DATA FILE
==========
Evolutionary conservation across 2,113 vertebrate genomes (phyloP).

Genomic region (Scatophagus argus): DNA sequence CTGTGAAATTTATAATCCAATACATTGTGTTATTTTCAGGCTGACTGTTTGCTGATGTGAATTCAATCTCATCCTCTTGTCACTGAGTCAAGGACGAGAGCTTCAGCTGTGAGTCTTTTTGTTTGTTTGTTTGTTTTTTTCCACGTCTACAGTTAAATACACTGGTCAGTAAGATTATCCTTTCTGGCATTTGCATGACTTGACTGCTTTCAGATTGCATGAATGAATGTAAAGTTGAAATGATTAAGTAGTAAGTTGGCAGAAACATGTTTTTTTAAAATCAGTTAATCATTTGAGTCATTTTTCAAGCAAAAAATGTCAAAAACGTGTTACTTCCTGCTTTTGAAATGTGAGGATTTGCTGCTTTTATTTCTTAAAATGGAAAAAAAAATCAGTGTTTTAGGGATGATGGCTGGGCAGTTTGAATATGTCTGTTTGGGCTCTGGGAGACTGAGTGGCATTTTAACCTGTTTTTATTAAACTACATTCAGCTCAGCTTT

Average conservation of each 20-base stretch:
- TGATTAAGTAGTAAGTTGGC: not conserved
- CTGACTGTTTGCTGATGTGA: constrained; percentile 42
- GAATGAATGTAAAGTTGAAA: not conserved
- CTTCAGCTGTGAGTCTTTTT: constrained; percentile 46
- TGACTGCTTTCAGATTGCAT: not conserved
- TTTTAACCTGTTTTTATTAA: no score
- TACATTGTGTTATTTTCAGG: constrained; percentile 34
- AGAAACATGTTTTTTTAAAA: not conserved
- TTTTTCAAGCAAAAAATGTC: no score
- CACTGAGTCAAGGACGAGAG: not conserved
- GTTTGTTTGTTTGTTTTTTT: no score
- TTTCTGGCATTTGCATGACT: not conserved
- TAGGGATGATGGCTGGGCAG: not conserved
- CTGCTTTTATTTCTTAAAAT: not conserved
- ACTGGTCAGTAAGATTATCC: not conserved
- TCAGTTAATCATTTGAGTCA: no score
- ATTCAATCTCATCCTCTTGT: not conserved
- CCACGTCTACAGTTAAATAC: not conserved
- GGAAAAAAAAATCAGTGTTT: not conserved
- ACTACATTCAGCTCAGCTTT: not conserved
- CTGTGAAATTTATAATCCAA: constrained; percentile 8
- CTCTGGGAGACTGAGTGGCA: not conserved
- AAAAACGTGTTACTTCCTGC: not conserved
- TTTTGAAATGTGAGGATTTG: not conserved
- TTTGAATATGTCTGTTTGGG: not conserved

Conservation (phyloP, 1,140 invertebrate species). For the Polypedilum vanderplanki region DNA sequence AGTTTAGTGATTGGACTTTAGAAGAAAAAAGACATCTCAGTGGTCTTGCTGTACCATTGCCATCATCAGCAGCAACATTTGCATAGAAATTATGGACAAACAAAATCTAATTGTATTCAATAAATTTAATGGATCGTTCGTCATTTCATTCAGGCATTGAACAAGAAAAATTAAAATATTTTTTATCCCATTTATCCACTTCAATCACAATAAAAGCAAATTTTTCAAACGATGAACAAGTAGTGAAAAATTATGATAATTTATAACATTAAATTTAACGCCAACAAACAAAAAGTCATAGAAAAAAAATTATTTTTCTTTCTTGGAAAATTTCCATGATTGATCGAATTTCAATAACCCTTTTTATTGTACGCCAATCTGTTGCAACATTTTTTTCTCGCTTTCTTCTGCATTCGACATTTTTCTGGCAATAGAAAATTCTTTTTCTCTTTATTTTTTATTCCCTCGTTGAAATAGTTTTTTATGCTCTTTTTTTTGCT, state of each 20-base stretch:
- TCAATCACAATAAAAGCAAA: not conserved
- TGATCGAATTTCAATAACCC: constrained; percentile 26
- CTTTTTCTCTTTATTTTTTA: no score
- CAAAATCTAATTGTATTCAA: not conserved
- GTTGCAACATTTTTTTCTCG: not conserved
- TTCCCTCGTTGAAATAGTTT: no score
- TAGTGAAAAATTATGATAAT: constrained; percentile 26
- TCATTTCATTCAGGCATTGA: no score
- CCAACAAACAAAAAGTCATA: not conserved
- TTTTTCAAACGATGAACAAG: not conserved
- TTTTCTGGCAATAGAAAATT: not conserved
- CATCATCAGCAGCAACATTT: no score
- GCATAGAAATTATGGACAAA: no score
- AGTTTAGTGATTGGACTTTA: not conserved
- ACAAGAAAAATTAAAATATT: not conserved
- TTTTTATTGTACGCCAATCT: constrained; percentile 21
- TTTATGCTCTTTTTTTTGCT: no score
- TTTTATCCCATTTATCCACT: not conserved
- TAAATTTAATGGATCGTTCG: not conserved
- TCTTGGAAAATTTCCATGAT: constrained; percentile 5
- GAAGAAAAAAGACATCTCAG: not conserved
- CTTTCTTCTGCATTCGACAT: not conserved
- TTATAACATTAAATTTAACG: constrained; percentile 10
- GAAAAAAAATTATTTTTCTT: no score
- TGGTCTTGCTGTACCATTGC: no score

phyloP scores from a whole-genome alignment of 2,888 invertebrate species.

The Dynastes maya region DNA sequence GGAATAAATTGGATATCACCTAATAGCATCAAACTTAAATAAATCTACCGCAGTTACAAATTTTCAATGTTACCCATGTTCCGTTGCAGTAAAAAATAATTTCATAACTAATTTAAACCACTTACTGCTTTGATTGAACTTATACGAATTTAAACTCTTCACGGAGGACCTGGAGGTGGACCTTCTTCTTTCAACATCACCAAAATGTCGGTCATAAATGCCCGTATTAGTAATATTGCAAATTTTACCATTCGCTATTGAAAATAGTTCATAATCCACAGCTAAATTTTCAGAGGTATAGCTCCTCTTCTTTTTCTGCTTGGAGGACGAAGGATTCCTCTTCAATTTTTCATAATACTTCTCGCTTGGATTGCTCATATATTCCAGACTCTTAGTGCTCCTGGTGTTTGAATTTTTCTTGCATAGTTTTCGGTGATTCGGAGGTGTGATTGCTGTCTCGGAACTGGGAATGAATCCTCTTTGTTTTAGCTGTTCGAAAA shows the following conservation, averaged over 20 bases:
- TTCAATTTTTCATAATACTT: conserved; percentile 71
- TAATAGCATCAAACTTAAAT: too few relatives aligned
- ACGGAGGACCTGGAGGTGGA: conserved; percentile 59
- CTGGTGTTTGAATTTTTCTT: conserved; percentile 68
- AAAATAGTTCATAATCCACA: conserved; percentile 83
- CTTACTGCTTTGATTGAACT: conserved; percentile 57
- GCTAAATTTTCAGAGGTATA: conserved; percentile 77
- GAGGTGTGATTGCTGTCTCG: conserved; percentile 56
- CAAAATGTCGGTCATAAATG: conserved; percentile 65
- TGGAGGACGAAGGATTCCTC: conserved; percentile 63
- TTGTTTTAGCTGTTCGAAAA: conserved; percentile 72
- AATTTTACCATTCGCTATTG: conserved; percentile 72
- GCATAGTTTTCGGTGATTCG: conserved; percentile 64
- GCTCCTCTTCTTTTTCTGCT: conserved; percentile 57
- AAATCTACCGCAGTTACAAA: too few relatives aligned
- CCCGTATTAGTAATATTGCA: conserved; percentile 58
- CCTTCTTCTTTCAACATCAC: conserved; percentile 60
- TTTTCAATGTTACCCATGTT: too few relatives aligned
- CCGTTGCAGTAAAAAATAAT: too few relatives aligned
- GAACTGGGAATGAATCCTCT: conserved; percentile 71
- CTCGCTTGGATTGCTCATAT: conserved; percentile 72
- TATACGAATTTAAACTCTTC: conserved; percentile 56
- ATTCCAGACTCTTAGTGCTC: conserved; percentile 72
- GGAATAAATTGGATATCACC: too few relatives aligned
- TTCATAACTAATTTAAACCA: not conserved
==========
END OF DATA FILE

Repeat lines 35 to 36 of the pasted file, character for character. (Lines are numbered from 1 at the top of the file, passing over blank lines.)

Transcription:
- TTCCCTCGTTGAAATAGTTT: no score
- TAGTGAAAAATTATGATAAT: constrained; percentile 26